File photo

London - British Airways is putting the squeeze on passengers by cramming an extra 52 seats on to its Boeing 777 holiday jets.

The scheme will involve adding an extra seat to each row, taking the total for the aircraft from 280 to 332.

Currently there are nine seats across each row in economy but in 2018 this will rise to ten on the aircraft, which operate out of Gatwick.

This will raise the economy cabin from 216 to 252 seats. The seats will not be any smaller, but the aisles will be narrower, making cabins more claustrophobic.

It will also trim the business-class cabin from 40 to 32 seats but double the premium-economy cabin to 48 seats.

The change comes as passengers are getting bigger, which means flying will inevitably be more uncomfortable.

It is also likely to lead to longer queues for the toilets as there will now be only one for every 30 passengers compared with the current one for 25.

BA faces increasing competition on routes to the US from the likes of budget operator, Norwegian. The airline is desperate to bring down fares in order to appear at the top of price comparison tables.

Willie Walsh, chief of BA’s parent company IAG, said: “We’re responding to a market opportunity.” He said the move would allow BA to “lower the average cost per seat, charge a lower price and stimulate demand”.

A spokesperson for BA said: “We are updating our 777 cabins to bring us into line with many of our competitors.”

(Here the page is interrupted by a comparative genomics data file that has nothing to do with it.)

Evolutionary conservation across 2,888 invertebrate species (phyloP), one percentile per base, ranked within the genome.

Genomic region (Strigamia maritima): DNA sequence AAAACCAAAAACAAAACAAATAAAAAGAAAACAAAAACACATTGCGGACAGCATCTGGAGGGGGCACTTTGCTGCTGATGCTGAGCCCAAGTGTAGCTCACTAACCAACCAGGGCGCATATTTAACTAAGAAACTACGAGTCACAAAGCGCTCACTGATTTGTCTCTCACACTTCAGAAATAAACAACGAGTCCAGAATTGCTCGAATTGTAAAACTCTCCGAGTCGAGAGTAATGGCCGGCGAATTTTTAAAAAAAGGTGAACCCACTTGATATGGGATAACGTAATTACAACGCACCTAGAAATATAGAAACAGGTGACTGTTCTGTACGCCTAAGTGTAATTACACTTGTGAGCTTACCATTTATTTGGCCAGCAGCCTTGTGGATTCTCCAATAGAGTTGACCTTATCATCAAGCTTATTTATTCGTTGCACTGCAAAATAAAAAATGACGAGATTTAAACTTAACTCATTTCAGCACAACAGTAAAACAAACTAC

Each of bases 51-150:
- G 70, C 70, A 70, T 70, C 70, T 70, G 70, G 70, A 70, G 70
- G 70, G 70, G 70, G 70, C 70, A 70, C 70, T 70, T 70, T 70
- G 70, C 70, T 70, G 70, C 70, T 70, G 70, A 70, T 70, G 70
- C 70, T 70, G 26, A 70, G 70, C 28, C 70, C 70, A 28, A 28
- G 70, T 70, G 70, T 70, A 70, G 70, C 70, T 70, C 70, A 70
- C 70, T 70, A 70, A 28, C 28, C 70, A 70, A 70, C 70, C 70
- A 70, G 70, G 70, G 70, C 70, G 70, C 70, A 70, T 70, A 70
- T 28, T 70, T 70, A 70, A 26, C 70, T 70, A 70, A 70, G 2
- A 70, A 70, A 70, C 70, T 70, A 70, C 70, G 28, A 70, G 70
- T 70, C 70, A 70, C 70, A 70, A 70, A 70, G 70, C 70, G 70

Other airlines with ten seats per row include Air New Zealand and Emirates. Air France has a special fleet devoted to Caribbean and Indian Ocean services with ten seats in each row.

BA will also add 12 seats on its short-haul Airbus A320 fleet operating from Heathrow, giving the planes the same seating density as easyJet. BA said the new seats on ‘Triple Sevens’ would be fitted with bigger screens.

Airlines across the world are competing for passenger traffic on short and long-haul routes by trying to reduce costs.

Some carriers, such as Uzbekistan Airways, even considered weighing passengers before boarding, citing “in-flight safety requirements” introduced by the International Air Transport Association, but the organisation said it has no such rules.

BA recently announced it is dropping free meals and drinks in economy class on short-haul flights in a switch to sandwiches from Marks & Spencer.

It will be able to cash in from selling snacks, pastries, sandwiches and drinks, where there are big profit margins.

Free refreshments have been a feature of BA’s service since it was created in 1974 by the merger of several smaller carriers.